With additional precautions in place including mask-wearing, social distancing and good airflow we have managed to hold two face-to-face meetings this year.
Our October speaker meeting, the first face-to-face speaker meeting held since February 2020, was presented by Sue Ellis on the topic of Dunkirk. It was noted that although everyone says Dunkirk the actual evacuation covered a wider area. The evacuation of soldiers used a range of vessels including 17 from the RNLI. Others included the Sundowner, a yacht formerly owned by Charles Lightoller, the second officer of RMS Titanic. The Sundowner alone brought back 120 soldiers. The SS Clan Macalister was the largest vessel to be involved although sank in shallow waters. The operation managed to rescue 98,780 soldiers from the beaches and a further 239,446 from the harbour areas with some 70,000 soldiers left behind, many becoming prisoners of war.
History of Cold Ash
Our final face-to-face meeting of the year, saw local historian Tony Higgott present the history of Cold Ash. Tony started the talk by showing the parish boundaries. There has been human activity within Cold Ash going back thousands of years. Evidence of this can be seen in Ramsbury Corner, a Hill Fort along with Bronze Age finds near the Castle Pub. Activity from the Roman period has also been recorded.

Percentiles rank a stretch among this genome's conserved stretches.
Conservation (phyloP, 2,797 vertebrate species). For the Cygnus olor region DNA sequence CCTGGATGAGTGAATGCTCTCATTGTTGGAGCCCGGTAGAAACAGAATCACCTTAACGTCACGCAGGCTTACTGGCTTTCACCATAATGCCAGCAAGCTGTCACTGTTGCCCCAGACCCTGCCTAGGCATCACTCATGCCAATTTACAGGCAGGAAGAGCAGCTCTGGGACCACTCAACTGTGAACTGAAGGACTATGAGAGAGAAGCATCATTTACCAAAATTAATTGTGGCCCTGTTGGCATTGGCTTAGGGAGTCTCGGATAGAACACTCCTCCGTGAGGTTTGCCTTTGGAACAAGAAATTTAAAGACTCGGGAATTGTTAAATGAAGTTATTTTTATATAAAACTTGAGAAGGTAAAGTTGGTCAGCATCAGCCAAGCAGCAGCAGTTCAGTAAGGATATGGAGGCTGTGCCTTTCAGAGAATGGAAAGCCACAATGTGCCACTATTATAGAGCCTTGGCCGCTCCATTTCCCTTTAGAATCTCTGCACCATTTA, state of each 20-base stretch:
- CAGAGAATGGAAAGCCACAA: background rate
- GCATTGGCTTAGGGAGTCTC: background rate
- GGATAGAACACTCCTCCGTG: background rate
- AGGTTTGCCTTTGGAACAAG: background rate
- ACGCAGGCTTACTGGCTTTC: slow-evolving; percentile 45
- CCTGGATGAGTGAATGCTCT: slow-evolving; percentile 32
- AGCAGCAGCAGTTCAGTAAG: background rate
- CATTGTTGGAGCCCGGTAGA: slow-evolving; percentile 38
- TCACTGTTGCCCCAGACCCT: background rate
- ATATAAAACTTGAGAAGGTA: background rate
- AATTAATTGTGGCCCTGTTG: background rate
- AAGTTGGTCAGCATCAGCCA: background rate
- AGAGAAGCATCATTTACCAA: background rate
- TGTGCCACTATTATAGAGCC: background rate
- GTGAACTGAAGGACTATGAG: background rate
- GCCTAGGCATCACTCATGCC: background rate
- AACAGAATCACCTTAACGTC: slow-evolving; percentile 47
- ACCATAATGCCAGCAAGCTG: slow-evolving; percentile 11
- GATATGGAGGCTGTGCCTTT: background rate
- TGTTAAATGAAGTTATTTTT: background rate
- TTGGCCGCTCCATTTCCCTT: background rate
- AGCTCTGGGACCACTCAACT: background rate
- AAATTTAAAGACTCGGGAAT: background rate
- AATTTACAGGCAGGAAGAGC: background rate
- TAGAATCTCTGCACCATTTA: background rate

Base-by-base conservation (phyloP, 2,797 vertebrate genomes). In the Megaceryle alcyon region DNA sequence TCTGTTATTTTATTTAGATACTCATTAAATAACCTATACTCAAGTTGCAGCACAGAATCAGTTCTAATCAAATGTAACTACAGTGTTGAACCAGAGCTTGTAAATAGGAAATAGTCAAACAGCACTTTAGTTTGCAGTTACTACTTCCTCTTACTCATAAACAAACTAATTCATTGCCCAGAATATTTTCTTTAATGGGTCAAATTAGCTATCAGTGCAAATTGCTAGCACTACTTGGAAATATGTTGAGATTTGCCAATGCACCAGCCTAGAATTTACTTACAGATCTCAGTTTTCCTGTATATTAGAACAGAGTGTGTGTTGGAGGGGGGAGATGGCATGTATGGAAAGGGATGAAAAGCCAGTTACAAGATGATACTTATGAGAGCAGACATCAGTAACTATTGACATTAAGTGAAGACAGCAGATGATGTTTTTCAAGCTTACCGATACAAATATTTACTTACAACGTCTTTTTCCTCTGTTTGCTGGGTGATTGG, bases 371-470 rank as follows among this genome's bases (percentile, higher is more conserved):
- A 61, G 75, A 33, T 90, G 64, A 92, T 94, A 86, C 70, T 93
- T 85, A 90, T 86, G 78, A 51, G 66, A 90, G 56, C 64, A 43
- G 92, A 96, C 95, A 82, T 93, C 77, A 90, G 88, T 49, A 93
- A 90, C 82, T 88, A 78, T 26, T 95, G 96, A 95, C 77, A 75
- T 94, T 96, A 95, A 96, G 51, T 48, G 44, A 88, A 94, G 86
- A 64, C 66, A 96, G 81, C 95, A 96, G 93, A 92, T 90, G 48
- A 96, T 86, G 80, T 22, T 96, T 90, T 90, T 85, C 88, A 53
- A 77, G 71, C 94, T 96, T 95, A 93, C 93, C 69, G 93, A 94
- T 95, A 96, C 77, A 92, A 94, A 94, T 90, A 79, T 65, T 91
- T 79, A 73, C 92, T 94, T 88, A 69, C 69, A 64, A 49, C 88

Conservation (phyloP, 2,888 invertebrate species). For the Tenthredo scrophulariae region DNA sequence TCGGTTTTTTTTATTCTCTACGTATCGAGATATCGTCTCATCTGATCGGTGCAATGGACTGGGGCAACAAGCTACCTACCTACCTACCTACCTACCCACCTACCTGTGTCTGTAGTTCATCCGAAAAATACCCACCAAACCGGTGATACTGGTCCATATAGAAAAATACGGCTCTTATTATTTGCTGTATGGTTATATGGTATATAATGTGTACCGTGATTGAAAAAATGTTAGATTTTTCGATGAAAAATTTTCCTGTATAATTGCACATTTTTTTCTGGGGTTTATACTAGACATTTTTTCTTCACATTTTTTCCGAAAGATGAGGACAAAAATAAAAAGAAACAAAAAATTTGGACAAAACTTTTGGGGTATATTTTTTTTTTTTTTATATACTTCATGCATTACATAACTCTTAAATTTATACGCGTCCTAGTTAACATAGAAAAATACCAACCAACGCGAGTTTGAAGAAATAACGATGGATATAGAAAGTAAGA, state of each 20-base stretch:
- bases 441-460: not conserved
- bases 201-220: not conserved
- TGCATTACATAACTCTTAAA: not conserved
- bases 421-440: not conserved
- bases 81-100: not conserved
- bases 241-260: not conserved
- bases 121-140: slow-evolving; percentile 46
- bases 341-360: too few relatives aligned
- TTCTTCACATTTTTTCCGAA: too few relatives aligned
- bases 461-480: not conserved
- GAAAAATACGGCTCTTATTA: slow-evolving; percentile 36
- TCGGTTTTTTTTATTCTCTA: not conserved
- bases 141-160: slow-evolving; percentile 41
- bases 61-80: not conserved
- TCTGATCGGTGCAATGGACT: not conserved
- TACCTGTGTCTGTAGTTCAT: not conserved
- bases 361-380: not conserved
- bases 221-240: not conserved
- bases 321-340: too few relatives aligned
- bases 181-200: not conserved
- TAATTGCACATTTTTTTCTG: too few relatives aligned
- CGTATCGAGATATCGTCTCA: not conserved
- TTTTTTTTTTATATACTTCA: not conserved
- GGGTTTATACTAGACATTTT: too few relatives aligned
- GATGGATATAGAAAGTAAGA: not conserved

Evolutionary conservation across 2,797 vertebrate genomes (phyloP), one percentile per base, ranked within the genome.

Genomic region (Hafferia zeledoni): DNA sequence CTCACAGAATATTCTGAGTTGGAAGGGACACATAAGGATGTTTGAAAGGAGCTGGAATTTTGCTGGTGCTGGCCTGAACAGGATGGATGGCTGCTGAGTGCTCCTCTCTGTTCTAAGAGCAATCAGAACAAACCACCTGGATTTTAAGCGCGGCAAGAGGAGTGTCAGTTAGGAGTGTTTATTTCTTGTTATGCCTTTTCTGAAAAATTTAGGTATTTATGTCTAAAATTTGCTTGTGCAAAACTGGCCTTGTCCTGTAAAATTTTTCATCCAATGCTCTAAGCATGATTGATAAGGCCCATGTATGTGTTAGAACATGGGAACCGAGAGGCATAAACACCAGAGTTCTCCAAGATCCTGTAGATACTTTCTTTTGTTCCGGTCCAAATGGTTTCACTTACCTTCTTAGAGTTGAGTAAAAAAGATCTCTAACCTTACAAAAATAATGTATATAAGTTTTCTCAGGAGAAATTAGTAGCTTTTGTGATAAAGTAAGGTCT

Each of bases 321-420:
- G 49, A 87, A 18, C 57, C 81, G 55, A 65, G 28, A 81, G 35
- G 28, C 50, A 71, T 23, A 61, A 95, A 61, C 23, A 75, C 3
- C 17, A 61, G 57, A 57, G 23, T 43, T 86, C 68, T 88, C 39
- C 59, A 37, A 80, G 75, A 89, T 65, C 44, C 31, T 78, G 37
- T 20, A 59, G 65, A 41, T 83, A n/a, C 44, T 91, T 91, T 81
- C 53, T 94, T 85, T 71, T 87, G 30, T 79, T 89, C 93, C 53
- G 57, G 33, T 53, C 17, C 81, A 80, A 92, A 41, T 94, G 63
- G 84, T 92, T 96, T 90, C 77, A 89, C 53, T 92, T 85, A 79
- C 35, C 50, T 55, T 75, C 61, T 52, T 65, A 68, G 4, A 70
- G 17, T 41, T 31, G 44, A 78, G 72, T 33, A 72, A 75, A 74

Cold Ash itself was within the Thatcham Parish boundary and was served by Thatcham Parish Church. Although it is known people were in the area the first known mention of Cold Ash itself is from the 16th century. One of those records is in the Thatcham parish records where it notes the burial of Richard Brown, Gent of Cold Ash, on 13th June 1594. At the time settlement in the area was sparse.
The Rev. Bacon and his daughter Gertrude were discussed, both science pioneers often taking dangerous adventures in gas balloons. Collaroy Road was shown to appear in the 1841 Tithe map but then was simply labelled New Road. Photographs from around Cold Ash were shown including Northcroft Farm, perhaps a mistranslation as it was once Northway’s Farm. The Children’s hospital, used for those with respiratory problems was shown and Hill House which became a children’s home.